Suspense builds in Clemens-Slosberg battle in Palm Beach
The Democratic primary battle for a Palm Beach County Senate seat has it all: big money, a TV ad war, an overheated rumor mill and the candidacy of Irv "Let Irv Serve" Slosberg.
He's an idiosyncratic House member from Boca Raton doing something you seldom see in Florida: challenging a sitting senator in his own party, Sen. Jeff Clemens, D-Lake Worth, in a race where both candidates must learn new territory that they have not represented due to a court-ordered remapping of Senate districts. The winner of the Senate District 31 race on Aug. 30 gets a four-year ticket back to Tallahassee, and if Clemens wins, he would be the Senate Democratic leader in 2018.
Slosberg, 68, a traffic safety and seat-belt champion, did not live in the district when he changed course and declared his candidacy an hour before the June 24 deadline. He has since poured an astonishing $730,000 of his own money into his campaign for a job that pays $29,697 a year. By spending his own money, Slosberg says, "I owe no one any favors." He calls Clemens "a ghost" who's unknown to many district voters.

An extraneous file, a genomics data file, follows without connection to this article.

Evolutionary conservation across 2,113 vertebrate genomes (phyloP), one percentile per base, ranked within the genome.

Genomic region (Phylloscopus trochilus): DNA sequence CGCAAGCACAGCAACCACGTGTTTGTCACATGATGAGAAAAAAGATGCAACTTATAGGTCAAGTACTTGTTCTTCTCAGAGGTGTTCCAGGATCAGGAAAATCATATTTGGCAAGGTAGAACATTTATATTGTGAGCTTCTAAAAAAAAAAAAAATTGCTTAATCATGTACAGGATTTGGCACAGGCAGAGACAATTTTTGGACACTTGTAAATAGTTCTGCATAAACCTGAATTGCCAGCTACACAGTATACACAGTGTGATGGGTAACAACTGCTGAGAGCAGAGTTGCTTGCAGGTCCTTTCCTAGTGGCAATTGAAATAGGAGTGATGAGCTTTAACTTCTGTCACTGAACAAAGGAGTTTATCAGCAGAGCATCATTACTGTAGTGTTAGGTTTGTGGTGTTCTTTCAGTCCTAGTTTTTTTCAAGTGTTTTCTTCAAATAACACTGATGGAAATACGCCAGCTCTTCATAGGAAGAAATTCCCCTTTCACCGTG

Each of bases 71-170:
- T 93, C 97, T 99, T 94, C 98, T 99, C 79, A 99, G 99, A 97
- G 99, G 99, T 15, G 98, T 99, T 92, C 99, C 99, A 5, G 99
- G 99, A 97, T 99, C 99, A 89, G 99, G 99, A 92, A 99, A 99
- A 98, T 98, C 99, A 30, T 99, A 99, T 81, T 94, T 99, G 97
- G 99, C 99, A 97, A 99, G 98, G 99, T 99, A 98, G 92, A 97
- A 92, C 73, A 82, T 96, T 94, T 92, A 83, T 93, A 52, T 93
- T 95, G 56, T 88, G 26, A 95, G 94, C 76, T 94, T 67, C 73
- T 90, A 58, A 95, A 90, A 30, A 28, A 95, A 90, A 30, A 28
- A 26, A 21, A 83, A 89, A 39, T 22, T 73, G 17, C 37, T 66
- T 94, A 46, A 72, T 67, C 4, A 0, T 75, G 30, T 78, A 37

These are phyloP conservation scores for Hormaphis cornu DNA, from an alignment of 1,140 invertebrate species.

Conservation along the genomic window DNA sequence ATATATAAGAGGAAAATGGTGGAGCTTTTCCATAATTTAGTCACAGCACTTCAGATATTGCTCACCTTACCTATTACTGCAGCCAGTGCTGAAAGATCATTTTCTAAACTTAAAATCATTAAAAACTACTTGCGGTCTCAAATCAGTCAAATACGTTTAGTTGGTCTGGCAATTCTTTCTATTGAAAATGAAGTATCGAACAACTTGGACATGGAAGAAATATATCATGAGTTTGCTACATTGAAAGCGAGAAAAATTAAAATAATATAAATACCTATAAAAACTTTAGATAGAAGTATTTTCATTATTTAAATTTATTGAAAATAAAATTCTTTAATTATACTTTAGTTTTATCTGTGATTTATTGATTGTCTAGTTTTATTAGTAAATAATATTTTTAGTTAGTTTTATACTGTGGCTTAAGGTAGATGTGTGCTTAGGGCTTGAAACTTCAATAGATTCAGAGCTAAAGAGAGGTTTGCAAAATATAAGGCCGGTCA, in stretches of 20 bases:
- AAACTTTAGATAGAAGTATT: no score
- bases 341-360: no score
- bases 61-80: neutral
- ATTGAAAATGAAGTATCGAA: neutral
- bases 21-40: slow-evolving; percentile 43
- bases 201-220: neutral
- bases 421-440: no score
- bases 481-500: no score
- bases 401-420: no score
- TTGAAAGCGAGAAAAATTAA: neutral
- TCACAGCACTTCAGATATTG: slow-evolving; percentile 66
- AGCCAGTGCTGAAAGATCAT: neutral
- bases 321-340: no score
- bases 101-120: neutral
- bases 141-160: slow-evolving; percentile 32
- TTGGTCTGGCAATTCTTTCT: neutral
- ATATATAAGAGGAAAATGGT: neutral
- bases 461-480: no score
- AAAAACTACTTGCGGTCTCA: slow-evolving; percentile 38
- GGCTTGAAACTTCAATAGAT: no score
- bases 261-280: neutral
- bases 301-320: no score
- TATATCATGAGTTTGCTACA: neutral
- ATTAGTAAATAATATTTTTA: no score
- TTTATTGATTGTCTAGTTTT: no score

Clemens, 45, has endorsements from 19 House Democrats and says Slosberg has none -- sufficient proof, he says, that Slosberg won't be able to get anything done in a Senate that is built on collegiality. "He's a one-issue legislator who doesn't have the respect of his colleagues," Clemens says.
Slosberg is a familiar presence on West Palm Beach TV stations and has budgeted about twice as much TV time as Clemens.
The district is dominated by Delray Beach, Boynton Beach and Lake Worth and is generally east of Florida's Turnpike. The two major daily newspapers in the district, The Palm Beach Post and Sun-Sentinel, both have endorsed Clemens, and the Sun-Sentinel described Slosberg as poorly informed on water quality issues, a topic of growing concern to district voters. "Clemens is the better candidate," the Sun-Sentinel said.
"I'm going to win," Slosberg told the Times/Herald. Clemens acknowledged that an early poll showed him trailing but he too confidently predicted victory in a low-turnout primary. "We feel good," Clemens said.